Children's Hospital Colorado
Advances and Answers in Pediatric Health
U.S. News & World Report ranked in all 10 specialties badge

Advancing child health and pediatric specialty care through clinical discovery, multidisciplinary research and innovation

Treating a Severe Case of COVID-19 in the PICU



What makes the Children's Hospital Colorado PICU so successful when it comes to saving even the most critical patients?

In late 2021, the Children’s Hospital Colorado pediatric intensive care unit (PICU) took on a case that wasn’t rare but was remarkable. The patient was a 15-year-old girl who sought care at Children’s Colorado for COVID-19. When she arrived, she had an oxygen saturation in the 70s, pneumonia, a pulmonary embolism and needed to be intubated. Her case was so severe, the team wasn’t sure she’d survive.

Starting on veno-venous extracorporeal membrane oxygenation (VV-ECMO)

At the beginning of the patient’s stay she was incredibly weak and could barely lift her pinky, says Aline Maddux, MD. Dr. Maddux was the primary PICU provider assigned to the patient, and it was her job to coordinate a multidisciplinary care team in seeking solutions to the complex case. To give the patient her best shot at survival, the team employed a support machine called veno-venous extracorporeal membrane oxygenation, or VV-ECMO, which takes blood from the body, oxygenates it, removes carbon dioxide and feeds the blood back into the venous system. Where most pediatric hospitals would require that the patient remain sedated with a breathing tube while on ECMO, the Children’s Colorado ECMO and PICU teams took a different approach. Fearing that a tracheostomy and a respirator would cause more damage to the patient’s sick lungs and prolong rehabilitation, the team made the bold decision to allow her to remain awake and active while on ECMO.

“She could eat, she could talk and she could participate more with rehab,” says Michele Loi, MD, who serves as the PICU’s Director of Quality Improvement. “Our PICU attendings spoke to several centers to gather information from adult colleagues on what they were doing and then ended up with this care plan that we carried out for several patients. This is very, very novel, especially on the pediatric side.”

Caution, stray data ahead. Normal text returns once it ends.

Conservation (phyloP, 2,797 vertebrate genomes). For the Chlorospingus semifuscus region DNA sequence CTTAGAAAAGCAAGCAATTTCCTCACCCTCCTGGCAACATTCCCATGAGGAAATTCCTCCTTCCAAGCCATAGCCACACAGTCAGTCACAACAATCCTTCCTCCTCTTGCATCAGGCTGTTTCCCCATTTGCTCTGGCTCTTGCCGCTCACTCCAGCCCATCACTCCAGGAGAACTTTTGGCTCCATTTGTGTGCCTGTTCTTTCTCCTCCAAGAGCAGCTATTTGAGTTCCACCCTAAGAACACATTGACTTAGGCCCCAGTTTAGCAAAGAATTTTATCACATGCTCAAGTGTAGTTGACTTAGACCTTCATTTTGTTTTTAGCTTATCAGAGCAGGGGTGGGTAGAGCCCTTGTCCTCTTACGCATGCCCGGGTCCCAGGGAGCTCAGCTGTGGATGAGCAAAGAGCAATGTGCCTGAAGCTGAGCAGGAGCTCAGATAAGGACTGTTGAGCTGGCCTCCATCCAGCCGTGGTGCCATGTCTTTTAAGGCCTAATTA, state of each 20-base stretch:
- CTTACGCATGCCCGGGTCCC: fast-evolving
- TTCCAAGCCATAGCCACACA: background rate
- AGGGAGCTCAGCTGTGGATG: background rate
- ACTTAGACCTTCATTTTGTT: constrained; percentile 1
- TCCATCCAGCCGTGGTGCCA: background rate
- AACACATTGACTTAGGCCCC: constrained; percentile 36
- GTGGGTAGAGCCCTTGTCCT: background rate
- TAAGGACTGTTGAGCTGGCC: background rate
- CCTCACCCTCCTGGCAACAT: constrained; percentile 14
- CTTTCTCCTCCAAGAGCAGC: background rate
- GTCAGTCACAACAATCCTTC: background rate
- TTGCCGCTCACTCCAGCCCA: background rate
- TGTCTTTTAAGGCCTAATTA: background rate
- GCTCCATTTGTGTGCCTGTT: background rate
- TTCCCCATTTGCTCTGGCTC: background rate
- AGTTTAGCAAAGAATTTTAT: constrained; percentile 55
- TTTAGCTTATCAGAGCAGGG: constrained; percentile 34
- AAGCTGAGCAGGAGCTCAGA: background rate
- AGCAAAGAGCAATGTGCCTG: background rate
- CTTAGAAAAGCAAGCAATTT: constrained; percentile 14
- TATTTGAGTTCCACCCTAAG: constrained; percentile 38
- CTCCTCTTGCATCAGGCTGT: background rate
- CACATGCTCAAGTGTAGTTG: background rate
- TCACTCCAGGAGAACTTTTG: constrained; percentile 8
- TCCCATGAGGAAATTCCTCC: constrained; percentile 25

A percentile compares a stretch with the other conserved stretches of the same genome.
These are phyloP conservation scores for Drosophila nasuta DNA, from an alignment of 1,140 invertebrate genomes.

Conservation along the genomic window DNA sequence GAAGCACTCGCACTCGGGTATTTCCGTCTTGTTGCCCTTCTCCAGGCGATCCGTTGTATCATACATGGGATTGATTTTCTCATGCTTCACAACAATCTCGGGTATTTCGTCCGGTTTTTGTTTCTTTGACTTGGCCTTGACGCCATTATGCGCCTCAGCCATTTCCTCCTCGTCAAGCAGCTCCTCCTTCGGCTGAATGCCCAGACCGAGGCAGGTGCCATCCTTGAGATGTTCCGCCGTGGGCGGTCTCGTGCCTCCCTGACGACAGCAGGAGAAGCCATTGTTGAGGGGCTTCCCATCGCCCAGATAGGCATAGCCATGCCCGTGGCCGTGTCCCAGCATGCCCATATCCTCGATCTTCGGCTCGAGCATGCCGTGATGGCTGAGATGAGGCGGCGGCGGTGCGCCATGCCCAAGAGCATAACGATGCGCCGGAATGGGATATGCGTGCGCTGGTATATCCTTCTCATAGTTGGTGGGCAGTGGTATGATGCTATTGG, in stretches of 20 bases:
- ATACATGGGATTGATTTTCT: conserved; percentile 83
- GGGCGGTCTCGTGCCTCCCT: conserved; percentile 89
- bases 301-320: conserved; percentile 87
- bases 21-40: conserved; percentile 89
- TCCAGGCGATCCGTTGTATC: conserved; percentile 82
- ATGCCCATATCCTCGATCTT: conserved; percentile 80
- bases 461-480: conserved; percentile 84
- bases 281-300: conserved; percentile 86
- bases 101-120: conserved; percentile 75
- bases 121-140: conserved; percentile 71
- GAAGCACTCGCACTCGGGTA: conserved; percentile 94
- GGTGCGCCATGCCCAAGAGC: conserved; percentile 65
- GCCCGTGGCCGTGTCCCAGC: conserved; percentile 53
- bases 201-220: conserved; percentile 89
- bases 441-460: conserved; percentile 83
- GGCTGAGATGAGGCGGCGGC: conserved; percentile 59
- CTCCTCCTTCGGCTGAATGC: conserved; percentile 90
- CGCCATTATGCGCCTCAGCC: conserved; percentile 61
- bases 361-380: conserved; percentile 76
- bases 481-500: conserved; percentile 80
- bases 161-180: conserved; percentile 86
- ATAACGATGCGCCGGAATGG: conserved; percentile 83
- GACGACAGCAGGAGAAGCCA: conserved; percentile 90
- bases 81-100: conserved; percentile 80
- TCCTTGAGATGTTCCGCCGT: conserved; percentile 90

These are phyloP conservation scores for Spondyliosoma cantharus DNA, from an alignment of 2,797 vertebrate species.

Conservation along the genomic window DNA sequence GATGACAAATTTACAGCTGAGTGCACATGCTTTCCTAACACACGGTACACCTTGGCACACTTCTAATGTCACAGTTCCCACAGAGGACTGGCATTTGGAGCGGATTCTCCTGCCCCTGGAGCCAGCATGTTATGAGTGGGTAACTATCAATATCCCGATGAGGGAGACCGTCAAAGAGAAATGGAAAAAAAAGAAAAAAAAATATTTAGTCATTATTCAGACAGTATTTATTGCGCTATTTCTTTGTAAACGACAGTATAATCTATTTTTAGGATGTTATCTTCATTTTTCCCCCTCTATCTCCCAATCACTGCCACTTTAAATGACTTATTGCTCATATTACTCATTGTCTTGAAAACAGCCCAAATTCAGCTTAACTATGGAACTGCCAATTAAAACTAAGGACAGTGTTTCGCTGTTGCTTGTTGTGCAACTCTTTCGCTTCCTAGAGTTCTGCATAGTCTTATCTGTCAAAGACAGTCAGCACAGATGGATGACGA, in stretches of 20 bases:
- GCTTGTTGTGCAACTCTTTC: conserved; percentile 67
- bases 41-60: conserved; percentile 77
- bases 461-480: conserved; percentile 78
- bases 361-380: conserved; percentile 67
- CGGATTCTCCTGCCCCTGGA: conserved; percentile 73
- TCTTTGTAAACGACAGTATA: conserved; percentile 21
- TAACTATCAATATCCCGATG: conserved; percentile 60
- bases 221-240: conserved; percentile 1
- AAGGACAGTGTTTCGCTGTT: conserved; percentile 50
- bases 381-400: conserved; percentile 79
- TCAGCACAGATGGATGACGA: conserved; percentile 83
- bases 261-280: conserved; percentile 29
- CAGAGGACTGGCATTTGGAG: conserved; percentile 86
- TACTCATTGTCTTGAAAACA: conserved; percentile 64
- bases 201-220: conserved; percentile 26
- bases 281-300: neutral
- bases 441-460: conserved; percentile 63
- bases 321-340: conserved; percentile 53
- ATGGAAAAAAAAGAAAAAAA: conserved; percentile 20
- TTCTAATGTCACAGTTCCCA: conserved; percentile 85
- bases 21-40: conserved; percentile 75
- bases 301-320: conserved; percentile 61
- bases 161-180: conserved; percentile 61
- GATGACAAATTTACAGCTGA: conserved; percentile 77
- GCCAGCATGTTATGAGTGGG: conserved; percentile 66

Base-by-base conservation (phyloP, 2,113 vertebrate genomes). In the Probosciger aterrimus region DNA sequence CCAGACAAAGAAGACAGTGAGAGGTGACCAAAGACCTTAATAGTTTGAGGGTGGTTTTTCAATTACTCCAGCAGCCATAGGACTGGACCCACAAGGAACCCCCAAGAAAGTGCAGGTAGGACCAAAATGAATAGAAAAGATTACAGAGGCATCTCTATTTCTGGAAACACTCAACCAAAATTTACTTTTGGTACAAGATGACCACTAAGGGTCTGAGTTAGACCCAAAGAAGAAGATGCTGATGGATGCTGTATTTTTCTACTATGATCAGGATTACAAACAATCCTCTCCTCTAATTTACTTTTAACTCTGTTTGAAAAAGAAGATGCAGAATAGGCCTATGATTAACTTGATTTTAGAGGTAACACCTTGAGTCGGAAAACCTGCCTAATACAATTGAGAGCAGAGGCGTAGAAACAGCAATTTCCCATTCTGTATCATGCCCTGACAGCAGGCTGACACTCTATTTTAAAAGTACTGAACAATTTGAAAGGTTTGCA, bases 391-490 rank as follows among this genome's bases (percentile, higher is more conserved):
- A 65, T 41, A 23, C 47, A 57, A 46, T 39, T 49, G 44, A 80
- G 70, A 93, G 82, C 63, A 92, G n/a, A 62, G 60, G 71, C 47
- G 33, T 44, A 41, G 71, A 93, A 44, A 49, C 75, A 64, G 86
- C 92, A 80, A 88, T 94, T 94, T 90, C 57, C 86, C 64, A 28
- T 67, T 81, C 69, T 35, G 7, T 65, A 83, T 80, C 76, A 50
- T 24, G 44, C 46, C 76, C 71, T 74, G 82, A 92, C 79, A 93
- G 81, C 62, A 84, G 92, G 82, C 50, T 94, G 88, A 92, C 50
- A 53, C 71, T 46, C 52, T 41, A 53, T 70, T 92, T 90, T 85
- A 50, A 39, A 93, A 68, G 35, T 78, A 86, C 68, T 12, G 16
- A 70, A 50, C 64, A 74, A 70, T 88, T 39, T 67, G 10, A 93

According to Drs. Loi and Maddux, this approach was valuable not only in aiding physical recovery, but also in preserving the patient’s mental health. While her lungs were healing, the patient was able to see friends and family, visit other units to partake in therapy sessions (like baking brownies in the rehabilitation baking area), and share her ups and downs with providers. This focus on mental wellbeing isn’t always a standard of care in PICUs, often because patients are there for short stays or are unconscious for long periods of time. But Dr. Maddux says it made an incredible difference — enough to change her approach to future patients.

“When our patients are on such significant support as she was on, they’re usually not able to interact with us. And so, the only interaction we have is with their family and not directly with the individual because they can’t talk to us. But she could,” Dr. Maddux explains. “We understood what she was thinking, what she was feeling, what she was struggling with, and the obstacles and challenges that she was overcoming.”